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United States Adds Russian Direct Investment Fund, Other Russian Financial Services Actors to Sectoral Sanctions List

Certain Financing, Debt, and Equity Transactions Remain Prohibited; Action Relevant to U.S. Persons and Non-U.S. Persons (particularly Middle East- and Asia-based)

Sanctioned Status Made Explicit

On July 30, 2015, the U.S. Department of the Treasury’s Office of Foreign Assets Control (OFAC) made explicit the sanctioned status of certain entities operating in Russia’s financial services sector by adding them to the Sectoral Sanctions Identifications List (SSIL).The SSIL identifies parties subject to U.S. Sanctions targeting specific sectors of the Russian economy (Sectoral Sanctions) within the framework of Ukraine/Russia-related sanctions adopted in response to events in Ukraine.[i] Currently Russia’s financial services, defense, and energy sectors are targeted.

Russian Direct Investment Fund, Other Vnesheconombank-linked Entities Listed

Among those added to the SSIL on July 30 are the Russian Direct Investment Fund (RDIF) and other entities identified by OFAC as being owned 50% or more by Russian state development bank Vnesheconombank (VEB). VEB itself was added to the SSIL on July 16, 2014, the same day on which OFAC first issued Directive 1, the relevant financial services sanctions implementing measure discussed in detail below (as applicable to the VEB-owned entitles and generally).[ii]

More Practical than Legal Significance; Entities Owned 50% or More by SSIL Entities are Similarly Sanctioned

The July 30 action is significant more for its likely practical impact, rather than its immediate legal meaning. This is so because the relevant VEB-owned entities, while not previously listed on the SSIL, have nevertheless been subject to Sectoral Sanctions since July 16, 2014.[iii] The VEB’s sanctioned status as of July 16, 2014 was imputed to its owned entities on the same day by operation of OFAC’s “50% Rule,” which attaches to entities owned 50% or more by one or more SSIL entities (individually or in the aggregate) the sanctions status of their owner(s), even if such owned entities are not separately listed on the SSIL.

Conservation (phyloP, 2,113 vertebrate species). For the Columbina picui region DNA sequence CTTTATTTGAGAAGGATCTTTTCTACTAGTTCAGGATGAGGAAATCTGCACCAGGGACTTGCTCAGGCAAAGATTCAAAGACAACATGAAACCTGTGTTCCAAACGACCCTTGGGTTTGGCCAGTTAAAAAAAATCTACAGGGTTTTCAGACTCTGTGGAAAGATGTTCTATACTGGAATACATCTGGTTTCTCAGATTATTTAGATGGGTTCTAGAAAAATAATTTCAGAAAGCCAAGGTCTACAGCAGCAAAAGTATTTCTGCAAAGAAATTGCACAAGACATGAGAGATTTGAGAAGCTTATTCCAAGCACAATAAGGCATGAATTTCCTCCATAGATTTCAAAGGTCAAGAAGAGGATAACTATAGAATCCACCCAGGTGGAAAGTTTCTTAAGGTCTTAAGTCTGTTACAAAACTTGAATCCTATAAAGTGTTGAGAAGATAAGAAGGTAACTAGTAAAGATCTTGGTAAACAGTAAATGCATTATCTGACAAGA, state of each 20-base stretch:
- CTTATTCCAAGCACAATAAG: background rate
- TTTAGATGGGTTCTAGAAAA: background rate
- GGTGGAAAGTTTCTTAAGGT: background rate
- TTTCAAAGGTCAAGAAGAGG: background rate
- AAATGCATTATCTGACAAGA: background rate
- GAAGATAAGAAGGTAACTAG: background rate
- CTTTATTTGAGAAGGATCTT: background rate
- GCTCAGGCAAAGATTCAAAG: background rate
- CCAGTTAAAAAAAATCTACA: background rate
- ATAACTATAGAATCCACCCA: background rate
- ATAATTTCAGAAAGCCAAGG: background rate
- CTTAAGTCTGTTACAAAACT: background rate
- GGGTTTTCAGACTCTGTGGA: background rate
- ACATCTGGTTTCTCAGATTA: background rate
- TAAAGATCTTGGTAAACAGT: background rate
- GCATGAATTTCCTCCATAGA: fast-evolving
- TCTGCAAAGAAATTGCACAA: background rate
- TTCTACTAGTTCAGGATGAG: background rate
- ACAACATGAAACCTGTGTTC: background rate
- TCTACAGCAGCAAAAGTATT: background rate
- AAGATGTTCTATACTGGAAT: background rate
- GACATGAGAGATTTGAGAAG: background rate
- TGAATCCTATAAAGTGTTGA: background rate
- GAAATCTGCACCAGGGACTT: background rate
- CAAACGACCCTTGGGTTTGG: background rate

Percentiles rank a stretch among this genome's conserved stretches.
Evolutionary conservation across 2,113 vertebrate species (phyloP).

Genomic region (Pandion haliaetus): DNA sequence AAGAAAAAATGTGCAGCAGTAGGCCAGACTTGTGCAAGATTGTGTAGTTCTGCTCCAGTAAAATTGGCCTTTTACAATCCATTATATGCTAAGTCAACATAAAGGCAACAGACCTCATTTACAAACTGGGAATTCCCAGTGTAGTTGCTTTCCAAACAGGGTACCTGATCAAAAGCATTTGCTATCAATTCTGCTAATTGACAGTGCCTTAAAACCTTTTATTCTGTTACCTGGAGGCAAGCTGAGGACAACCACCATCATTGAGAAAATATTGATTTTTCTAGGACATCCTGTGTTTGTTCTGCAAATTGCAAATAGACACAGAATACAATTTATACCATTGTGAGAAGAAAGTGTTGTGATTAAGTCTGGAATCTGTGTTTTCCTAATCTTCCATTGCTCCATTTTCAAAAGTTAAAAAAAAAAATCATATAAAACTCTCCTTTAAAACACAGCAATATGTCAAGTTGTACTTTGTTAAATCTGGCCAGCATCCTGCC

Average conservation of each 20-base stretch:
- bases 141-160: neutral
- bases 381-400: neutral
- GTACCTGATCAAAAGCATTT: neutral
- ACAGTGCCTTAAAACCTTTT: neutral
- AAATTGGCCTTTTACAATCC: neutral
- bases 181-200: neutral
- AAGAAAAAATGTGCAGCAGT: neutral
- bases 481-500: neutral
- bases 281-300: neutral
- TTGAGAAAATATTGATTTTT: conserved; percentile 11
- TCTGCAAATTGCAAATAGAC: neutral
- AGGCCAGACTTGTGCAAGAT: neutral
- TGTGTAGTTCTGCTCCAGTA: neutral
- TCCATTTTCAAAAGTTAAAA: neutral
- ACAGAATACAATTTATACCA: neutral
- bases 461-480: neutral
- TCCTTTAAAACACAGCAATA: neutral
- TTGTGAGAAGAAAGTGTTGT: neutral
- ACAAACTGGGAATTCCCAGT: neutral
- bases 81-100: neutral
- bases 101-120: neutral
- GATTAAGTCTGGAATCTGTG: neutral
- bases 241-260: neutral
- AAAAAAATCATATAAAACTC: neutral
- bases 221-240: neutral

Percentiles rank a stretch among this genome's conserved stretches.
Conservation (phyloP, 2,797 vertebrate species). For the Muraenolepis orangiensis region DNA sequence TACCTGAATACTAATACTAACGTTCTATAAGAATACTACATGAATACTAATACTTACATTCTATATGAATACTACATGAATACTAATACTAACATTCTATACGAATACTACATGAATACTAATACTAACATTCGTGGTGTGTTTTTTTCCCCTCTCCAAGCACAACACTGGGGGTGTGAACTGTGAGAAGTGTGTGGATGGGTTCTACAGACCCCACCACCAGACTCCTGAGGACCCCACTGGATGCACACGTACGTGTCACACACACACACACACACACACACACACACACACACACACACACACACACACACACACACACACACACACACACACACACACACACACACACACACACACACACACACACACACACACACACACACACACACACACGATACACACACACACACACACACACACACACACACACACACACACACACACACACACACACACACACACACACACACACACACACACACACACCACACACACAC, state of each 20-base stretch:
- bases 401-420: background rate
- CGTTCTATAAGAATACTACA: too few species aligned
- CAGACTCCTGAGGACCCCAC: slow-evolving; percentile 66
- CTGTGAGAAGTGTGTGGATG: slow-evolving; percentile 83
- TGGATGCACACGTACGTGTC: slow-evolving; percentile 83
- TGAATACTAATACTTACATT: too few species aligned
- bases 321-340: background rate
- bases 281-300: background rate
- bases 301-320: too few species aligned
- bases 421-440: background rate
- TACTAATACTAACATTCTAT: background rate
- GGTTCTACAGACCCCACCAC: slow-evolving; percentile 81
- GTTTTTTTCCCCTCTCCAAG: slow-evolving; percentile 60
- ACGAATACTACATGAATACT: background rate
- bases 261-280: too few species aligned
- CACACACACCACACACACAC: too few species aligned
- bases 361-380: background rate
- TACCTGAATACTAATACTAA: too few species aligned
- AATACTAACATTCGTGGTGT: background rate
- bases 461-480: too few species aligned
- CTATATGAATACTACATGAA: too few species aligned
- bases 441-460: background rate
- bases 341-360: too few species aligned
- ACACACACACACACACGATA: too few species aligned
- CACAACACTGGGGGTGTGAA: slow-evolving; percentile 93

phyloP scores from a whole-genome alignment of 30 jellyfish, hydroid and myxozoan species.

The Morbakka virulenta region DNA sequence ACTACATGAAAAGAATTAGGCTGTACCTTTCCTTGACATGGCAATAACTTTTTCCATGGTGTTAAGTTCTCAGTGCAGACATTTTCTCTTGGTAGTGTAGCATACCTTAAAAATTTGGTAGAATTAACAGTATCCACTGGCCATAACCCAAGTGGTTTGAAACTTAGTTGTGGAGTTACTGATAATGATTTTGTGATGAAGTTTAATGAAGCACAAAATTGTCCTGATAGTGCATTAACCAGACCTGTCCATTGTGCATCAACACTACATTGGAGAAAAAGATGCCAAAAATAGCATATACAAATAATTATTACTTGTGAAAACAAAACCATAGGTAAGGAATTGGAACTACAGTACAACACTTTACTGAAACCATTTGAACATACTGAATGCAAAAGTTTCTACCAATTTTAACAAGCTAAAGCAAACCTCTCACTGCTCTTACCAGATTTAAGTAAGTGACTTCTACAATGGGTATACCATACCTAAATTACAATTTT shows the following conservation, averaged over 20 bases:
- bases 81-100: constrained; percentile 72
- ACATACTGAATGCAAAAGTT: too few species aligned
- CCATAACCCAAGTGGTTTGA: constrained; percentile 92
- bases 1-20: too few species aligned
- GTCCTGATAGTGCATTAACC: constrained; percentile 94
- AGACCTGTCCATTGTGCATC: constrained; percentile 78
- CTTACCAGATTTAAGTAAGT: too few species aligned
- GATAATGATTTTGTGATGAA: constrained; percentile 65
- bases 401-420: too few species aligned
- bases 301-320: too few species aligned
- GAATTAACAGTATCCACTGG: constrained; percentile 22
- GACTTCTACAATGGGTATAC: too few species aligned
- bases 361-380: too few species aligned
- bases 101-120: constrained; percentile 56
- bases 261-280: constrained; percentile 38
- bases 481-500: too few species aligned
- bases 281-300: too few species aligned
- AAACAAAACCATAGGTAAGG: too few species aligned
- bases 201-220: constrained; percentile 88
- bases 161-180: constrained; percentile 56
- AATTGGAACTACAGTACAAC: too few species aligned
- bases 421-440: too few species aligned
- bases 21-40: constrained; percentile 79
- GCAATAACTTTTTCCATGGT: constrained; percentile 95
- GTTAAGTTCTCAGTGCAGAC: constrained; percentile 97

The 50% Rule significantly expands the potential scope of Sectoral Sanctions and corresponding compliance obligations. Effectively, the 50% Rule requires parties to determine, at every link in the ownership chain (vertically and horizontally), whether one or more SSIL entities (alone or in the aggregate) directly or indirectly owns 50% or more of a relevant entity. This can be particularly burdensome where corporate structures are complex and/or opaque.

Not a Blocking Action

Importantly, Sectoral Sanctions measures are not “blocking” actions that would require U.S. Persons to block the property or interests in property of SSIL entities. OFAC has indicated that SSIL entities subject to Directive 1 will not be designated as Specially Designated Nationals.[iv] However, given the fluidity of Ukraine/Russia-related events and sanctions measures in response, parties should not assume that OFAC’s current position cannot change or that Sectoral Sanctions measures will not be intensified.

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